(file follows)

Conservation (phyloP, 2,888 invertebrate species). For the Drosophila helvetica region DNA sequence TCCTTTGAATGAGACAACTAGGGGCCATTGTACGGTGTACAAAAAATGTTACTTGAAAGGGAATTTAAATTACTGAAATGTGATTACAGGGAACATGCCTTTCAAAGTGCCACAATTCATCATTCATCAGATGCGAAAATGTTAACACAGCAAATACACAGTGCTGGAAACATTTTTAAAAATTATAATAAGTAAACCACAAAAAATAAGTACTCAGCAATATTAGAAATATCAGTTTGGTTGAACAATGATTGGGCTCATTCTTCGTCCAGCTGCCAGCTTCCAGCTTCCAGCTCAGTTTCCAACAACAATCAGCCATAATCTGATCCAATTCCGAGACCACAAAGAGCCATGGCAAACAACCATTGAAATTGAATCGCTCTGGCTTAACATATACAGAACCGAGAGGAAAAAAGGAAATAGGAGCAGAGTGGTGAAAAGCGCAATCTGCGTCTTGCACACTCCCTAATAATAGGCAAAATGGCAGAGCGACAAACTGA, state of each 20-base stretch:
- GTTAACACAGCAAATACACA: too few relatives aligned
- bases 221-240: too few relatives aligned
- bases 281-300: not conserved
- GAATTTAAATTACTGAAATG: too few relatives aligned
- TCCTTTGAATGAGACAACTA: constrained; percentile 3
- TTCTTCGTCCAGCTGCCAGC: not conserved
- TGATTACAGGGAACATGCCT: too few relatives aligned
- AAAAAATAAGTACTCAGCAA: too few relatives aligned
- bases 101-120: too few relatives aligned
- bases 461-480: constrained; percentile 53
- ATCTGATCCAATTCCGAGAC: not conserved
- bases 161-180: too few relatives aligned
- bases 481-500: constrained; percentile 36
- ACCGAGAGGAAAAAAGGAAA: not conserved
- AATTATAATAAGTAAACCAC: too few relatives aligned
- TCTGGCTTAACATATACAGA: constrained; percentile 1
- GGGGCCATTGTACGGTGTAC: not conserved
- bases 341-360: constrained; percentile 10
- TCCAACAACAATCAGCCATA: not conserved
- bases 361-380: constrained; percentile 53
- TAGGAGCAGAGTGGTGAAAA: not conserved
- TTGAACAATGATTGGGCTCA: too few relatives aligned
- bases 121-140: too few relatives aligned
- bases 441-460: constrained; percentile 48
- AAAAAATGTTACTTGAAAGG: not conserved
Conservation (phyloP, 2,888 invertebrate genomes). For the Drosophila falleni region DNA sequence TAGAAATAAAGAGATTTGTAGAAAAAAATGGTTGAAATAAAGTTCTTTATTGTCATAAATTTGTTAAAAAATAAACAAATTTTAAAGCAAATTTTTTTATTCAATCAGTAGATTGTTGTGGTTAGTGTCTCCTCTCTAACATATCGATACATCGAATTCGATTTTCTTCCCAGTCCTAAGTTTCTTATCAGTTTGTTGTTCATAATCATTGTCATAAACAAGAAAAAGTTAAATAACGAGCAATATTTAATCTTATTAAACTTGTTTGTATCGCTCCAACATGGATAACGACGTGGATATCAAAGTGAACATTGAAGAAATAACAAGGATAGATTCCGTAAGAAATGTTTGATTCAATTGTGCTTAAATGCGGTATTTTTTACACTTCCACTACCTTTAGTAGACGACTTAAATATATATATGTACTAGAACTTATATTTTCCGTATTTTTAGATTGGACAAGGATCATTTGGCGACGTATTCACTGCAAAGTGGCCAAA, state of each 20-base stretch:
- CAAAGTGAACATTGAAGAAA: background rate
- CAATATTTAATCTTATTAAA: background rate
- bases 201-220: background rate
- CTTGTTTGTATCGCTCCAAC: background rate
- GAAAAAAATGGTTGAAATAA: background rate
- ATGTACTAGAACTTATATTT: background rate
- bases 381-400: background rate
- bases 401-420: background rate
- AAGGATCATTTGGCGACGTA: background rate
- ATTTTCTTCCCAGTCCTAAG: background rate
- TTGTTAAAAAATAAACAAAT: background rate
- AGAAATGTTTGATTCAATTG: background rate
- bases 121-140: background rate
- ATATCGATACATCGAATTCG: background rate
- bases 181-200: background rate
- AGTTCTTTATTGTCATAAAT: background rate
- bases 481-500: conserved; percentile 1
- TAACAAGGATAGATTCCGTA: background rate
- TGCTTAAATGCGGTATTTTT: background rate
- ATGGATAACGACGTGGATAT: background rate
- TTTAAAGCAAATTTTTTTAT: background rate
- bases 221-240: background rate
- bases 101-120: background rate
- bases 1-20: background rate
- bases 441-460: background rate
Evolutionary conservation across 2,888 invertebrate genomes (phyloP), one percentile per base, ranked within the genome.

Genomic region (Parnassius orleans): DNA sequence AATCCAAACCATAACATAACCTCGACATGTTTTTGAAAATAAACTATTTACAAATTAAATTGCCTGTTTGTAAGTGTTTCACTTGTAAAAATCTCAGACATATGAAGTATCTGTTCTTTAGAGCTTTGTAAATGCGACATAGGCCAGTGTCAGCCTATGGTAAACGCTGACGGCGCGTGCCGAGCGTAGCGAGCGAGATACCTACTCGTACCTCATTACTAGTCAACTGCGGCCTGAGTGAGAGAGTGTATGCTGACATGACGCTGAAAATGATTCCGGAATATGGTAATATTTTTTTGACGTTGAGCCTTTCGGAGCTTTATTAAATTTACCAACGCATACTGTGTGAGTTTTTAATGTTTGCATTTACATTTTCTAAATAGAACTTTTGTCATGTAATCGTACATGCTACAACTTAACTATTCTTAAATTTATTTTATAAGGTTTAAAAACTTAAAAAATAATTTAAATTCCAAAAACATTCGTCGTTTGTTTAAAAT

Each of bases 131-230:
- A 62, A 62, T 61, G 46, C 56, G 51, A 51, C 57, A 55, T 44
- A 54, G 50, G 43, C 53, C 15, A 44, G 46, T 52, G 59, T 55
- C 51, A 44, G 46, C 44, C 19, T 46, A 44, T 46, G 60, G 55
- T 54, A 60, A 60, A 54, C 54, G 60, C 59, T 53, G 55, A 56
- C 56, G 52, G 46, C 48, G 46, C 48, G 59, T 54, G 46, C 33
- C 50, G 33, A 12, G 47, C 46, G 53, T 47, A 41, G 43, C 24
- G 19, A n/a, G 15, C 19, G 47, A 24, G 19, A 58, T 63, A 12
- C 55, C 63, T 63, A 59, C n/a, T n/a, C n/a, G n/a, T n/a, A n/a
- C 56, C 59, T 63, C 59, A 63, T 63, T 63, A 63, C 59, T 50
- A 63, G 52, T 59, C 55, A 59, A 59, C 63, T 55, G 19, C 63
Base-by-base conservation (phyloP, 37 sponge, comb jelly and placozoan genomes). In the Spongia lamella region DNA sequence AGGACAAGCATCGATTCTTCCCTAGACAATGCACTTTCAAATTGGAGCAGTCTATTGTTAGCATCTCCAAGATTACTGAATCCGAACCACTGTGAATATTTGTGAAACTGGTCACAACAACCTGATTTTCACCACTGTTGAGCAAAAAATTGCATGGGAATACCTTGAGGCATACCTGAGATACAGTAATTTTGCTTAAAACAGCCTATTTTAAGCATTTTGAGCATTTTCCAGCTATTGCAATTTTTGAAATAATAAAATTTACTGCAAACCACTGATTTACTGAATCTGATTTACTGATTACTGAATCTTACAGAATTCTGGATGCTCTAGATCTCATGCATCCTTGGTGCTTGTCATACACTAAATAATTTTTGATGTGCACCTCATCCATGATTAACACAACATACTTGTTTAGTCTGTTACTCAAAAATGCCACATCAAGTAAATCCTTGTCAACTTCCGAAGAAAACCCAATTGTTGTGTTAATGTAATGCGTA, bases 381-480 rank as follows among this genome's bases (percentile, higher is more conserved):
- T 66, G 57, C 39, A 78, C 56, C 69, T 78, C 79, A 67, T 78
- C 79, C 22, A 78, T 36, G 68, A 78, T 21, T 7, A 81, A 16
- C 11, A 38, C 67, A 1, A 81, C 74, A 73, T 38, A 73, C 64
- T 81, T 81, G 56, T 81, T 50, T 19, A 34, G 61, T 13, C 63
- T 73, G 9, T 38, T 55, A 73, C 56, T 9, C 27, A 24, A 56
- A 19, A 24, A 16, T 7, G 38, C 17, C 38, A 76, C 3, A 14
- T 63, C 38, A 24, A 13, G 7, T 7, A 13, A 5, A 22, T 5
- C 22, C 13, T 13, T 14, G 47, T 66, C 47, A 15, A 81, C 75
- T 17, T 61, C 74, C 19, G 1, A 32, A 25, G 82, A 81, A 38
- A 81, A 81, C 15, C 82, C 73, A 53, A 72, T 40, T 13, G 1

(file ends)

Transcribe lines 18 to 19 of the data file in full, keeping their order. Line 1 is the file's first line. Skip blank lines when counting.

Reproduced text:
- GGGGCCATTGTACGGTGTAC: not conserved
- bases 341-360: constrained; percentile 10